Scientists aren’t perfect. Nobody is. In our Technical Tips, we can solve your most debilitating issues—from mechanics to methodology—together.
The only thing more frustrating than discovering a backpressure issue is diagnosing it. Trust me—you’re not alone!
There are three classes of backpressure deviations that most HPLC-users face:
● fluctuating backpressure, which is generally system related
● low backpressure, the most uncommon type of backpressure
● and high backpressure, the most common type of backpressure
A backpressure fluctuation in a repetitive pattern can often be traced to the pump. Usually, an air bubble is the culprit, which means a pump head needs to be purged. The flow will subsequently pulse—typically visible by removing the column, increasing the flow rate, and observing a pattern of eluent pulses that otherwise should be a smooth, streaming flow.
Backpressure fluctuation that is erratic, however, can often be traced to a leak in the system. The injection valve is a common component where a small leak could go unnoticed, as well as the connection to the column if not sufficiently or properly connected with the nut and ferrule.
Under gradient elution, ineffective gradient mixing can also be the source of erratically fluctuating backpressures.
Backpressures significantly lower than what are typically observed are a bit unusual and can often be traced to a simple oversight.
Be sure to check:
● column dimensions – is your internal diameter or particle size too large?
● mobile phase composition – are you using the correct type?
● flow rate – is it set too low?
If you’re running a gradient, you could possibly be pumping from the wrong lines with a higher percentage of organic than initially intended.
Backpressures significantly higher than expected are due to a blockage in the flow path.
If the backpressure is high upon initial installation prior to any injections, find the source of the blockage in the system and purge. If the column is found to be the source, examine the connective tubing and fittings to ensure a proper fit has been applied. Additionally, it is useful to know what solvents were run through the system previously, and ensure that incompatible solvents and buffers were thoroughly flushed out of the system lines.
If the backpressures increase upon successive sample injections, something from the sample is likely fouling the column inlet. For method development cases where the expectations have not been thoroughly characterized, a guard column can be particularly useful to protect the analytical column from fouling through unknowns, such as precipitation or chemical attack.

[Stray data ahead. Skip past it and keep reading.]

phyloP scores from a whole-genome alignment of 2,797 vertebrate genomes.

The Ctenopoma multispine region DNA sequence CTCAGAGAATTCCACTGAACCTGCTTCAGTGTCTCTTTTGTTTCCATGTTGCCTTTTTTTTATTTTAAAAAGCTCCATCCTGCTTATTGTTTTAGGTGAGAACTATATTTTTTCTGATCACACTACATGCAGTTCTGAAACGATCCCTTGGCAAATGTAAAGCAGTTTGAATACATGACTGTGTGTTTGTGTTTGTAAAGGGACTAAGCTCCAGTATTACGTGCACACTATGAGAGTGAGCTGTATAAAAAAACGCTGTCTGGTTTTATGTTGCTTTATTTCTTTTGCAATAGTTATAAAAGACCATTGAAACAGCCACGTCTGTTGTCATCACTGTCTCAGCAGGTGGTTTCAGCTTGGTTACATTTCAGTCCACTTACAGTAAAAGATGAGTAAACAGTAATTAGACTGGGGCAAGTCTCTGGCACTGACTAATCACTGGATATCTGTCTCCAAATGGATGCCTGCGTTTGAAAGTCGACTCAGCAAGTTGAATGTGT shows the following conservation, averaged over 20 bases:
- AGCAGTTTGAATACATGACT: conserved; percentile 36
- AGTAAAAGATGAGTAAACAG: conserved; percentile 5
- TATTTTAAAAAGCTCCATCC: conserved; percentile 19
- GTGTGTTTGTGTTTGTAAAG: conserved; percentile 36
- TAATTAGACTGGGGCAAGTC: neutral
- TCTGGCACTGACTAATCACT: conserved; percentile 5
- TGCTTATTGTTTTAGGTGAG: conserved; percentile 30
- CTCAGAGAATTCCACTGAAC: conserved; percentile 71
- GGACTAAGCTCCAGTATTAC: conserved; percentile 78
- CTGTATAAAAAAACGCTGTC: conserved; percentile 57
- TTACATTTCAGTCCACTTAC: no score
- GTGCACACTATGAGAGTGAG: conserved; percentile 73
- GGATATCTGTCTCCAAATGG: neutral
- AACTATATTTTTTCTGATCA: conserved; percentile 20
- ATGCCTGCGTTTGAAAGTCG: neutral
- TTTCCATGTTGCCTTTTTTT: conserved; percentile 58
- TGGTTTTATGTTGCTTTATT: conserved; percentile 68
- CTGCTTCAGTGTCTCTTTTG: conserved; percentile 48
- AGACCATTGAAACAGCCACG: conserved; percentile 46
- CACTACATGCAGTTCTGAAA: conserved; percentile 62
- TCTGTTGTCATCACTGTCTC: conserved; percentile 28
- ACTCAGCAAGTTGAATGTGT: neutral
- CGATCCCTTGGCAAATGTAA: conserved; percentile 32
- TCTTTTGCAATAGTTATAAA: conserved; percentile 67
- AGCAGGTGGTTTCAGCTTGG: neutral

If the backpressure increases unexpectedly during a routine analysis that has already been thoroughly characterized, examining chromatographic symptoms associated with the increase in backpressure can be a clue as to the likely root cause.
Good luck, and happy analyzing!
More technical support:
• Request-a-Method™: Contact our Method Development Team for a tailored solution!
• Applications: We have thousands of them! Search by analyte name or structure.
• Free Guides and Posters: Download free guides and posters for troubleshooting, method development, and more.
• Product Videos: See the technology in action. Watch our product videos and demonstrations.
• The Technical Library: Check out our helpful collection of technical notes, posters, webinars, how-to videos, guides, and more.
• Interactive Web Tools: Simple, interactive tools to instantly find the right products and solutions.
• FAQ Portal: Find answers to popular technical questions here.
• Quality and Safety Documents: Download your CQA, C of A, and MSDS.
• Product Care and Use: Love your products and treat them right using these handy guides.
• Training & On-Site Support: We’ll come to you! Classroom training or in-lab demonstrations—you pick the topic.
• Troubleshooting: Did something go wrong? We’ll fix it!
• Chat With Us: Our Phenomenex technical experts (Phenoms) are ready to chat with you about method development and technical support.
• Better UHPLC Performance Starts NOW with Kinetex 1.7µm Core-Shell Columns [Brochure]
• Intact IgG Separations by HPLC/UHPLC
• Kinetex Care and Use Notes
• HPLC Column Care Guide
• HPLC Troubleshooting Guide